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Counterfeit electronics have existed for many years, but recent disruptions in the supply chain, such as parts shortages, have brought this issue more to the forefront. Among the problems this creates for manufacturers is the inferior quality of these components, which can pose serious safety and reliability risks.
Supply chain complexity can make it difficult to track the origin of the parts and ensure their authenticity. Manufacturers are under increasing pressure to manage costs while dealing with ongoing supply chain disruptions, and counterfeiters seek to exploit these challenges for their own gains.
In addition to compromising the safety of end users, these substandard parts can lead to legal action, financial penalties and reputational damage. Counterfeit parts can also lead to less serious product failures, potentially resulting in expensive recalls and damage to brand reputation.
More broadly, counterfeit parts can negatively impact the U.S. economy. According to the Semiconductor Industry Association, counterfeiting costs U.S.-based semiconductor companies more than $7.5 billion per year, which translates into nearly 11,000 lost American jobs.
Detecting counterfeit electronic parts can be challenging. Purchasing parts on the open market, particularly from companies outside of North America, is a risky proposition—particularly for small to medium-sized businesses that may not have the resources associated with an established global network.
Some parts can arrive “gutless,” merely shells of the required components. Still, others are branded and designed to look and perform so much like the real thing that manufacturers are unaware that they were not, in fact, made by the alleged component supplier. Without the internal resource to test and validate parts, manufacturers often look to partners to provide those assurances for them.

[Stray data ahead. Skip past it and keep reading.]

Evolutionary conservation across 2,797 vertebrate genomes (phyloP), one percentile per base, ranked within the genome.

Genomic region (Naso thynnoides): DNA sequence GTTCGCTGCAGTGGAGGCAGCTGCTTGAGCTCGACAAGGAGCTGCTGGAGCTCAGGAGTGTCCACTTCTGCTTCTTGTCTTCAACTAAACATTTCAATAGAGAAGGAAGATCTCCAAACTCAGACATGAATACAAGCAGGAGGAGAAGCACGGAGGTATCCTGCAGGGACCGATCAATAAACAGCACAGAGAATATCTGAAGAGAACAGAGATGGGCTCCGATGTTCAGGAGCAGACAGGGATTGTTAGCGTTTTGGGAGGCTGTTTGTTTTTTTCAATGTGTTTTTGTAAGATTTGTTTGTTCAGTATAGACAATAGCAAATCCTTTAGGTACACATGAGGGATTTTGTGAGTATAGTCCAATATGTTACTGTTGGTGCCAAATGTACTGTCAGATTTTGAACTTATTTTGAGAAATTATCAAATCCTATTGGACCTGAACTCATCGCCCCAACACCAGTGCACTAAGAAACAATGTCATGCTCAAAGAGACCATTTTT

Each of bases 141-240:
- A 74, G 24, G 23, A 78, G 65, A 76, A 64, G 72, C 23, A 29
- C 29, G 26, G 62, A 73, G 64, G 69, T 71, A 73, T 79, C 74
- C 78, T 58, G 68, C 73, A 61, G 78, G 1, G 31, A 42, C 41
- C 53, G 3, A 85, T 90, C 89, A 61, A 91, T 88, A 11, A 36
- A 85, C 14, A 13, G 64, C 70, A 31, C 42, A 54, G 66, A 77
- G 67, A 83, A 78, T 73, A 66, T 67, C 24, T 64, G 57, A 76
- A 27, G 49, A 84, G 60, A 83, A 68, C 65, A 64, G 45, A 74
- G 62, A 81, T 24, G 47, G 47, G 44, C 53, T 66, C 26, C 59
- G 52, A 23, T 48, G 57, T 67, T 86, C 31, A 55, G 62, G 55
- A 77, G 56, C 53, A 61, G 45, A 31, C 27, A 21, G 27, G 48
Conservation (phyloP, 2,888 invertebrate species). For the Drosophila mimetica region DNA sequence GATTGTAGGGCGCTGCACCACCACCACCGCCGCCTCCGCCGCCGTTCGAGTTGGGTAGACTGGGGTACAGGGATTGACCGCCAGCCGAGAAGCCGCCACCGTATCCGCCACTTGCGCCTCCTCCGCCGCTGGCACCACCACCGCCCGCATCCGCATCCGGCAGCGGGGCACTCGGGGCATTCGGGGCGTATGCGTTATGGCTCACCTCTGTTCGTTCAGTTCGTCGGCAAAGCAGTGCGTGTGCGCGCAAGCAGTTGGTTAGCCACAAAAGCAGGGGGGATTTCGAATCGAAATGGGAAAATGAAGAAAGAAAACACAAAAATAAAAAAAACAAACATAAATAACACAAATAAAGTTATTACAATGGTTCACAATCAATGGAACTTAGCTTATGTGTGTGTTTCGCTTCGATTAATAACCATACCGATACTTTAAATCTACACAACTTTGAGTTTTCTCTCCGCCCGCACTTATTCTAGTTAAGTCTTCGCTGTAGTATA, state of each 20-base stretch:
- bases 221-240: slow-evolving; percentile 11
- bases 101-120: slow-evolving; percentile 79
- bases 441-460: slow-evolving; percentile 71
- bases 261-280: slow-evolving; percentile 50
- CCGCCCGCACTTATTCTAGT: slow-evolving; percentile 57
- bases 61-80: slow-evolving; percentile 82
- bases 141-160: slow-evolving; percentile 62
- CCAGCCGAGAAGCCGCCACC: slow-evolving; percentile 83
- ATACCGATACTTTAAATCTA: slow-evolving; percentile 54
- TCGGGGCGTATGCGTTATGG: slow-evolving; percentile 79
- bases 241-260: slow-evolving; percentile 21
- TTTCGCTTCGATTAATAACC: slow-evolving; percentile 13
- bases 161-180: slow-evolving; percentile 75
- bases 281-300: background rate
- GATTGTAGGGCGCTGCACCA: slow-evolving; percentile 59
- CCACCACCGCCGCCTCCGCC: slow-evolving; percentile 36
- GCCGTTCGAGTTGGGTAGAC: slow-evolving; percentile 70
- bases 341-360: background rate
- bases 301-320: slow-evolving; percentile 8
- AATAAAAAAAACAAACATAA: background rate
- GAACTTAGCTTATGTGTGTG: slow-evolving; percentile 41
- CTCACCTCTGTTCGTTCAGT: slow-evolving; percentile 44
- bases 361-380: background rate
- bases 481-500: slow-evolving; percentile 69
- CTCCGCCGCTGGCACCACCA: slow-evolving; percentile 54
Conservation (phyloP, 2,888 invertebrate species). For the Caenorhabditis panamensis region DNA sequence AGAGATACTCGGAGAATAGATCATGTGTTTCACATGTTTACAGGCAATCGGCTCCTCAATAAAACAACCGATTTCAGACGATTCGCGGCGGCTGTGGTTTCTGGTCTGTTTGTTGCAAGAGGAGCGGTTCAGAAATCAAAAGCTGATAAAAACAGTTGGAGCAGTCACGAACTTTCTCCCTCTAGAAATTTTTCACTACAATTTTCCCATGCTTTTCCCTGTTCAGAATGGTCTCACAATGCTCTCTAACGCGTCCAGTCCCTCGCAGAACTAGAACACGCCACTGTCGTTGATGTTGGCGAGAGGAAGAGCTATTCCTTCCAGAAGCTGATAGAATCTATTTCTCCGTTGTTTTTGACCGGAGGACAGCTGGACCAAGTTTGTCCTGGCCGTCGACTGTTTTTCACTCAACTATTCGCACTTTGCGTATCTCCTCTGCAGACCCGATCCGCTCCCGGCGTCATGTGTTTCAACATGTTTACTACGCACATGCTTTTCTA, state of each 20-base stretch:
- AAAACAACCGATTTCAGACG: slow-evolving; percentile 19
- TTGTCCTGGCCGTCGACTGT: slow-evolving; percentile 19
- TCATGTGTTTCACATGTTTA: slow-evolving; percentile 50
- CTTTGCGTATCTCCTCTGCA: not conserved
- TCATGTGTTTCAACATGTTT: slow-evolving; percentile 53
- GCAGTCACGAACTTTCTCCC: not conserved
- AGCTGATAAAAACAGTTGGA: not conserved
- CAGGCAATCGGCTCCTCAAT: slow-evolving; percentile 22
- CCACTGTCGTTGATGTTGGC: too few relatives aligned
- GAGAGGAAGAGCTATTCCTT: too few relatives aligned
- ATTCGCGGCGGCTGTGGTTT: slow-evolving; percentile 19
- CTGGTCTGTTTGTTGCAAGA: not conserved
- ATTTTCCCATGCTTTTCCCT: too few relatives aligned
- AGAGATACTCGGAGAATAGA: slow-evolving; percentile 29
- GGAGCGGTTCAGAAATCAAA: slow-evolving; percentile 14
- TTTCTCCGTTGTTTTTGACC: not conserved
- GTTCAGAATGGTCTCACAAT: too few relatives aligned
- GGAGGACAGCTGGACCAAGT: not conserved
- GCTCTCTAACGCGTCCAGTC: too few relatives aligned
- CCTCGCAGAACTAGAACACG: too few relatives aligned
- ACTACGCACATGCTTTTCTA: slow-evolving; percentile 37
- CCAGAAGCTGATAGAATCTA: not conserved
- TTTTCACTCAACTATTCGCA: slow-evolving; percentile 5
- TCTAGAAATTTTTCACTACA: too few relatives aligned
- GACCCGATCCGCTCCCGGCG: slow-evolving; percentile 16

Preventing the entry of counterfeit parts into production streams requires a concerted effort involving business, governmental agencies and law enforcement. The electronics industry has implemented a range of measures to address this issue, including stricter supply chain management, increased use of testing and inspection and the development of anti-counterfeiting technologies like traceability systems. Regulatory bodies around the world have implemented regulations requiring manufacturers to implement measures to detect and prevent the use of counterfeit components in their products.
While businesses work to protect themselves from the adverse impact of counterfeit parts, one accelerating manufacturing trend can also be of help: nearshoring.
By keeping production closer to home, nearshoring can help reduce the complexity of the supply chain and increase transparency, making it easier to track the origin of components and ensure their authenticity. Manufacturers must monitor and control the production process and part-sourcing efforts or find industry partners to aid them in their efforts. The real-time collaboration that nearshoring enables results in closer coordination, giving manufacturers clearer insight into day-to-day operations.
Nearshoring also helps to increase quality control. With operations taking place closer to home, manufacturers can more easily monitor the quality of the components and ensure that they meet the required specifications. Working with trusted partners who can source parts in the open marketplace, test them and validate them can provide assurance that end products will meet business standards.
Finally, companies spend tens of billions of dollars every year to develop, manufacture, test and support products to ensure they will operate to the highest quality and reliability levels for many years. While initial costs may be higher in producing components in countries closer to home, that cost can be offset by protecting that investment via the reduced risk of counterfeit parts, as well as the increased quality control and faster delivery times that come with nearshoring.